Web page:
So, the big question is how do I feel now? I love Los Angeles. The weather was perfect and I had a great time. I'm also aware that I was in vacation mode. It's not like I was going to work, picking up dry cleaning and shopping for groceries. I was relaxing and enjoying the best parts of the city, without the pressure of the daily grind. I do miss it, though. It's hard to leave. But I miss Michael and Henry and Asheville, too. What happens next is not a question that will be resolved easily or soon. But it was good to be back in L.A. It felt like home. I felt like I still belonged here.

Monday, March 16, 2009

Back to La La Land

Couple of quick news items. First, I missed the biggest snowfall of the year in Asheville, because I was in San Francisco for a convention. My flight back even got delayed a day because of ice in Atlanta. Which was nice because I got an extra day in SF, but then by the time I got back, all the snow had melted.

A week after the snowstorm, it was Spring. The temps were in the 80s, I was wearing shorts and putting away all my sweaters. Now it's cold and rainy. So I'm going to Los Angeles.

I was originally supposed to be going to a convention, but it got canceled, so now I'm just going for fun. This is momentous because it will be my first visit back since moving to Asheville. Michael's been back twice now, but this will be my first return, and I'm going alone. I am excited and nervous and anxious. Will LA have passed me by? Have I changed too much to fit in now? Are all the after-school specials right? Can you never go home again?

I'm looking forward to seeing friends and catching up on everything I've missed. But I'm also looking forward to re-immersing myself in my old routines and hang-outs, to see if it makes me long to return to Asheville or unpack and stay in LA. I want to stroll through Fashion Square (the most underrated mall in Los Angeles), have terrible service at Jerry's Famous Deli and catch a movie at Arclight (where latecomers don't ask your whole party to move over so they can sit wherever they want). I want to walk down Ventura, humming "Valley Girl" and see if my favorite toy stores have closed because I moved away. I want to go shoe shopping. In fact, I may get off the plane and go straight to the Kenneth Cole store and stay there for a week. And I want to horde boxes of See's Candies like a Russian grabbing Levis.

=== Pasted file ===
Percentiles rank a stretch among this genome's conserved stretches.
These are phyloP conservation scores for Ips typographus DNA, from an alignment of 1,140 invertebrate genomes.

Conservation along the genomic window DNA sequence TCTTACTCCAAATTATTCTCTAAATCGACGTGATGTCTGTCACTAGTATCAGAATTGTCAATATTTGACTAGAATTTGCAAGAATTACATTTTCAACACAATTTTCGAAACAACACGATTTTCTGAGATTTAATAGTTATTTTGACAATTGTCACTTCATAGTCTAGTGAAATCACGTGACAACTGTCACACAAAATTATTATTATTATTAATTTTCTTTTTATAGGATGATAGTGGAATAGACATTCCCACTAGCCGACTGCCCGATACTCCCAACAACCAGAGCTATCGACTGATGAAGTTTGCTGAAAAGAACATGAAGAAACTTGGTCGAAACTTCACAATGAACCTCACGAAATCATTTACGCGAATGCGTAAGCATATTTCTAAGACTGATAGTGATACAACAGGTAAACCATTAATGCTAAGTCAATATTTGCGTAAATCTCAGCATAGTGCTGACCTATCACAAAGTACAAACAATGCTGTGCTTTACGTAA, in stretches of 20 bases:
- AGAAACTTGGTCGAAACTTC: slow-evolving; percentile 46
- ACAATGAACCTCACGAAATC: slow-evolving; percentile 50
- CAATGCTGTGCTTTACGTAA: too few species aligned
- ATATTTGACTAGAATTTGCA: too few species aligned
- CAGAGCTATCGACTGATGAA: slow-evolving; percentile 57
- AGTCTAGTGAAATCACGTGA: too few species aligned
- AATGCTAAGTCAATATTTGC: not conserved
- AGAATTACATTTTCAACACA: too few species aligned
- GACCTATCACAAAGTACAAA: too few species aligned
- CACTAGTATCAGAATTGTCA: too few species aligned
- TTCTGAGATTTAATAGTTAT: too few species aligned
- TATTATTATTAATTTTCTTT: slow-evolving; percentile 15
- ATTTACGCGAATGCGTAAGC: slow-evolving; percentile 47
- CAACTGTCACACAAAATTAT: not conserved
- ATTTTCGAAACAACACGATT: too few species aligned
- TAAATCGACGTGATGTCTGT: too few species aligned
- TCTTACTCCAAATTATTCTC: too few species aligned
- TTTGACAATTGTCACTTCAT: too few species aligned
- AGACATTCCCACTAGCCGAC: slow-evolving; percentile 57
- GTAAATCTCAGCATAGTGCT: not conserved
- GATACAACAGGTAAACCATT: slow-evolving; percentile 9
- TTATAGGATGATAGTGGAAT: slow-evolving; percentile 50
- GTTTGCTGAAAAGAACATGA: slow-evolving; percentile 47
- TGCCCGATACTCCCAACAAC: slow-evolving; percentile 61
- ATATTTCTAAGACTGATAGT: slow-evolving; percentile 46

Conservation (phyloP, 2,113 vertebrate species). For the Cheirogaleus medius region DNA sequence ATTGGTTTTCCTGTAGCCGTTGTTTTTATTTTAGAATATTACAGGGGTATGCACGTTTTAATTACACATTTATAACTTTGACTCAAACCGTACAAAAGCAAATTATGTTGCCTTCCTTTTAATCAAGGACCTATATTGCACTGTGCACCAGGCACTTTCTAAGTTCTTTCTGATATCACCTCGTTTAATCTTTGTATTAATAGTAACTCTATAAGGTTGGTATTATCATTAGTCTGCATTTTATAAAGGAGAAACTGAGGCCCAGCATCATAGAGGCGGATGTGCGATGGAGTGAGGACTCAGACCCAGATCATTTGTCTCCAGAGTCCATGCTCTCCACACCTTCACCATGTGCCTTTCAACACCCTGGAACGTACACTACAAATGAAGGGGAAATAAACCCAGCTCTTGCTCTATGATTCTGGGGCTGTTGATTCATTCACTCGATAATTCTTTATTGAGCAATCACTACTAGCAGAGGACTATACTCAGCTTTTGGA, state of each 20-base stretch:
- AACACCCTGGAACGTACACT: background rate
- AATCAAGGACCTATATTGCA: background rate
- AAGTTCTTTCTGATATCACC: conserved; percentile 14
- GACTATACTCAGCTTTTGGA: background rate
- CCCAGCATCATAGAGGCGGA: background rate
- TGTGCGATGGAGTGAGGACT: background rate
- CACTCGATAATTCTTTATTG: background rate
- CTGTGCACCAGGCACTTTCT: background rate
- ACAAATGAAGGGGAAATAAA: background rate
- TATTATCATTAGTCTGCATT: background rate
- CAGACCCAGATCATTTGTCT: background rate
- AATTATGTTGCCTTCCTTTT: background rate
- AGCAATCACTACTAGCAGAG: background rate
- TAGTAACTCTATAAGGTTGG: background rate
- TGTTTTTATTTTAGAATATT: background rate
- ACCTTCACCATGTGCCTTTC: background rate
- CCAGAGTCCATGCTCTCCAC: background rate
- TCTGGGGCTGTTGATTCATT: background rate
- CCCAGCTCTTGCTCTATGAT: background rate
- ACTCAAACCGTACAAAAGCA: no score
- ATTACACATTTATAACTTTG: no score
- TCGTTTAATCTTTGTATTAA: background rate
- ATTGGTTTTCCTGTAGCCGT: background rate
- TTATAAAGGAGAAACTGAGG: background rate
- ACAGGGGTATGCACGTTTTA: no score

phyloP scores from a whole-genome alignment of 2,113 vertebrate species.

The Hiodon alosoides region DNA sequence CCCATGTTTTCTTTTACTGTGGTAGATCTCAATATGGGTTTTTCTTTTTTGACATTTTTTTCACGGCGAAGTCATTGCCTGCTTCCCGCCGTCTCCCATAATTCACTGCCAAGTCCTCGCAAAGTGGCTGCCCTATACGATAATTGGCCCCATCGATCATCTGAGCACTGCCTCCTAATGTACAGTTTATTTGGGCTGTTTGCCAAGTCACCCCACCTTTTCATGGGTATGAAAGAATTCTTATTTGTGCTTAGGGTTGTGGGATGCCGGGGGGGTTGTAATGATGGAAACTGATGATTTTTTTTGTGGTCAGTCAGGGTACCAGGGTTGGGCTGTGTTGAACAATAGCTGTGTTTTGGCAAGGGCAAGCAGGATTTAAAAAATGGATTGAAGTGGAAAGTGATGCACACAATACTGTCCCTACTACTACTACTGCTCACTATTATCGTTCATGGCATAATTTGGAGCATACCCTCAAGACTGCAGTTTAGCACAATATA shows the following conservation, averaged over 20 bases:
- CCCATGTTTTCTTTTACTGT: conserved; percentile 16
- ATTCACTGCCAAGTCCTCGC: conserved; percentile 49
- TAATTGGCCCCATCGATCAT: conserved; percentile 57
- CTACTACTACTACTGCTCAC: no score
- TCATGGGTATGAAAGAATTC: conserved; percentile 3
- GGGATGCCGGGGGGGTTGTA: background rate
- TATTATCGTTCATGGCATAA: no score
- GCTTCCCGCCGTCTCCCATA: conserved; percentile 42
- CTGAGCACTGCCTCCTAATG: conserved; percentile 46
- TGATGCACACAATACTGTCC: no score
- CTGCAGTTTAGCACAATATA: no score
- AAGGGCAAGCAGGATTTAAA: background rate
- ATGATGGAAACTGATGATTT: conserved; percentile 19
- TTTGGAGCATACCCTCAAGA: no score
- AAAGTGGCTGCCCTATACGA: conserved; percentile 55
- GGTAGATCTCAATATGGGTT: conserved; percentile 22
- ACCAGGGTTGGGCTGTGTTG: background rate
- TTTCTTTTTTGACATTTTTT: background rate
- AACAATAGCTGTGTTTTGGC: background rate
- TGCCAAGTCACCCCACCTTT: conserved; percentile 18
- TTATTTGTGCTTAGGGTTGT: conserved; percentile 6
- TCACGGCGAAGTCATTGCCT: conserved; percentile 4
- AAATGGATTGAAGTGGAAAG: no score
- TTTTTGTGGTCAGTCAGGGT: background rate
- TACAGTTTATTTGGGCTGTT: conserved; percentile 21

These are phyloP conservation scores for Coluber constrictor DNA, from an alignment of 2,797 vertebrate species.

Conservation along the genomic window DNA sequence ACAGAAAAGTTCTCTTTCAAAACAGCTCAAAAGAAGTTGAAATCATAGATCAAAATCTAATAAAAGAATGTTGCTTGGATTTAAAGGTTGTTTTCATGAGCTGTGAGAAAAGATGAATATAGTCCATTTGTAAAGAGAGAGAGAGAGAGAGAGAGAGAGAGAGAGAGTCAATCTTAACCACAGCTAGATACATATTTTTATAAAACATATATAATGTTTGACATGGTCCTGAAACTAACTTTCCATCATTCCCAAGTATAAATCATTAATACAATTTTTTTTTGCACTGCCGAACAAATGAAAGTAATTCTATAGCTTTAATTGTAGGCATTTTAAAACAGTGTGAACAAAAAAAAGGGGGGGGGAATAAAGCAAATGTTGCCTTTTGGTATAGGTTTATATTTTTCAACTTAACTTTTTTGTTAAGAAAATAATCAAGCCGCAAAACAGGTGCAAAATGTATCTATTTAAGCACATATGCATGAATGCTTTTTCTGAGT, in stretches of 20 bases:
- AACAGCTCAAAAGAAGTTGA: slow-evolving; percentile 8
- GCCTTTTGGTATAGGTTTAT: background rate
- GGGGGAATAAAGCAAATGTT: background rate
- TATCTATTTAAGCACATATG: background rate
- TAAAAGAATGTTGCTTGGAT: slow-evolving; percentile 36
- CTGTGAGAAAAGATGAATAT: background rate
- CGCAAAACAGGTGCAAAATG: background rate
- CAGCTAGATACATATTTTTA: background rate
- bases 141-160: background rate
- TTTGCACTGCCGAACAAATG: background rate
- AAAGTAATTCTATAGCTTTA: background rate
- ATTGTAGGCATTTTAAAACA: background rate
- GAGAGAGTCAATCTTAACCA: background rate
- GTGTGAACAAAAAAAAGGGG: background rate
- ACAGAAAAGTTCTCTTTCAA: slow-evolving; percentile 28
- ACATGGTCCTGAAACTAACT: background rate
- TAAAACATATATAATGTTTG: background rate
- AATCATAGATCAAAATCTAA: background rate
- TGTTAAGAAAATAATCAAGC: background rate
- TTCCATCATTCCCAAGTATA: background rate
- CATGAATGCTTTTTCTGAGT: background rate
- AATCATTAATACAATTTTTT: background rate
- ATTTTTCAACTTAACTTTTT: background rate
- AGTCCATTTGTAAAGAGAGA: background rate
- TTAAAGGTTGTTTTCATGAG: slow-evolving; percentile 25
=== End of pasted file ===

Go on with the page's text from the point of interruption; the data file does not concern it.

It'll be a fun week.

Wednesday, February 25, 2009

Beauty Shop Blog

There's something about a small-town beauty shop. I've been going to big-city salons for years, in my never-ending efforts to tame my wild and woolly hair. In Los Angeles, if there's gossip or news going around the shop, it's usually about a celebrity. Or if the topic of discussion happens to involve regular folks, there's almost zero chance that you actually know them. So it's sort of exhilarating when you've got your head stuck in a sink and you hear, "So-and-so got a new refrigerator" or "So-and-so went camping last weekend" and you actually know who the so-and-sos are!

The gossip isn't particularly scandalous, but it's still an interesting reminder of how much we've integrated into this new environment. If I don't know someone, it's usually clarified with "Oh, you know, she's so-and-so's friend" or "You met him at so-and-so's birthday party." The degrees of separation here are much closer together. It also makes me wonder what's being said once I leave. "Chance got his first gray hair and freaked out right here in this chair. He made me yank it out. Oh, you know Chance. Michael's boyfriend. The quiet one."

It's true. Just as I was starting to feel that I had purchased and applied enough anti-aging products to send me back to infancy, my stylist found a gray hair. She pointed it out, and I said: